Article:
Album Review: The Stiletto Formal, '¡Fiesta, Fiesta, Fiesta, Fiesta!'
Phoenix's The Stiletto Formal are playing at Chain Reaction in Anaheim tonight. They just released their full-length debut album yesterday, and I reviewed it in this week's Weekly, on racks later this week. But here it is now, in case you're interested in knowing what they sound like before tonight's show. It's like time travel! And since the review actually ran on the New Times blog in Phoenix yesterday, it's like really wonky time travel.
As the New Times blog notes, I've been following the band for a while, and actually reviewed their initial EP while I was freelancing as a senior in college. Ah, memories. I can't find that review, but here's something I wrote about one of their live shows circa December 2006.
The Stiletto Formal ¡Fiesta, Fiesta, Fiesta, Fiesta! (Eyeball Records)
It's better to try too hard than not hard enough. That might sound like a platitude from an inspirational poster that hung on your elementary school room wall, but in the case of ¡Fiesta, Fiesta, Fiesta, Fiesta! the debut full-length from Phoenix's Stiletto Formal, it really is true.
Making good on the promise of their first two EPs, Masochism in the Place of Romance and the Army of Darkness-referencing This is My Boomstick, the band puts literally everything they have on this record, including screaming, reckless genre-bending, wild tempo changes, and a guest appearance from underground rapper MURS on “Sleeping Our Way to the Top.” And then there’s the cello. While not the first band to incorporate the classical instrument into indie rock (done notably and credibly in the past by Cursive and Murder by Death), its seamless integration in songs like “50 CCs of Anything Potent” prove that it's not simply a goofy gimmick.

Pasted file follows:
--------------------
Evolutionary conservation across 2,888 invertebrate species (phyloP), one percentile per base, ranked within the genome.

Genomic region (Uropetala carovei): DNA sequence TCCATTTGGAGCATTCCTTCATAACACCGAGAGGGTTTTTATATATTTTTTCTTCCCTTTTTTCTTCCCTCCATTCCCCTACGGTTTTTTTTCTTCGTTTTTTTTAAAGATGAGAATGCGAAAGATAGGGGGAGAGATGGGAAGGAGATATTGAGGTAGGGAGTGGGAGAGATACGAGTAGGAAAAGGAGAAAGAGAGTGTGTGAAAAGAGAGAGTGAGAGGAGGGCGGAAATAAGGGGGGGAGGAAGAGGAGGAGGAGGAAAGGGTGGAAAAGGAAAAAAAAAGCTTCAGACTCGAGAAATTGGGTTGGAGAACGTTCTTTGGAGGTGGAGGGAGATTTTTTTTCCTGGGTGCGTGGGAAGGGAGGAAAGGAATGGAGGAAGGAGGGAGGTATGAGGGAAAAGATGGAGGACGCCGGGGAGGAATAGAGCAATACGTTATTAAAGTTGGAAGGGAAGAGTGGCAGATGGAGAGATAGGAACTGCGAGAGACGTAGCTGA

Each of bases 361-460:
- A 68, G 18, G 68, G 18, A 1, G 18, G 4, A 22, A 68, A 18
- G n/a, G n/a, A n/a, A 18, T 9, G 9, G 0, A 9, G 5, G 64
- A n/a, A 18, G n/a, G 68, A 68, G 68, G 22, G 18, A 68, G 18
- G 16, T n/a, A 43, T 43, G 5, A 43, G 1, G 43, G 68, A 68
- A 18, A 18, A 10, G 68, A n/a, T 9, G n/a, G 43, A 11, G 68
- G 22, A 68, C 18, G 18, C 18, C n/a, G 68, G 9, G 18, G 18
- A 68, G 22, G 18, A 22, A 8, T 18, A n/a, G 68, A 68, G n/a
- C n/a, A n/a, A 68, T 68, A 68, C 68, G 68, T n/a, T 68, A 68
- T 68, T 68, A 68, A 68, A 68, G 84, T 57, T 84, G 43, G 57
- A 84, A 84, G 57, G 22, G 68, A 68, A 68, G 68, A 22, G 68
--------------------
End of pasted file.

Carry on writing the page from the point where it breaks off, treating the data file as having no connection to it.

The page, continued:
The lyrics match the music quite nicely: complex, fractured and occasionally off-putting. When lead singer Kyle Howard emotes “You can stake your claim in the tributary” in the rollicking opening track “We Are All Muckrackers,” who knows what that could actually mean, but it’s intriguing nonsense worthy of at least some thought, like a Zippy the Pinhead comic strip.
And, of course, it's a concept album. Why wouldn't it be? Each song is meant to be a “cinematic collection aimed at a different facet of human interaction,” which you surely would not be able figure out on first listen Nebraska, it isn¹t.
The Stiletto Formal dub themselves “eccentric rock & roll,” and instead of just being a marketing pitch, it’s a mission statement. Sometimes the result is a bit messy, but that’s sort of the point.
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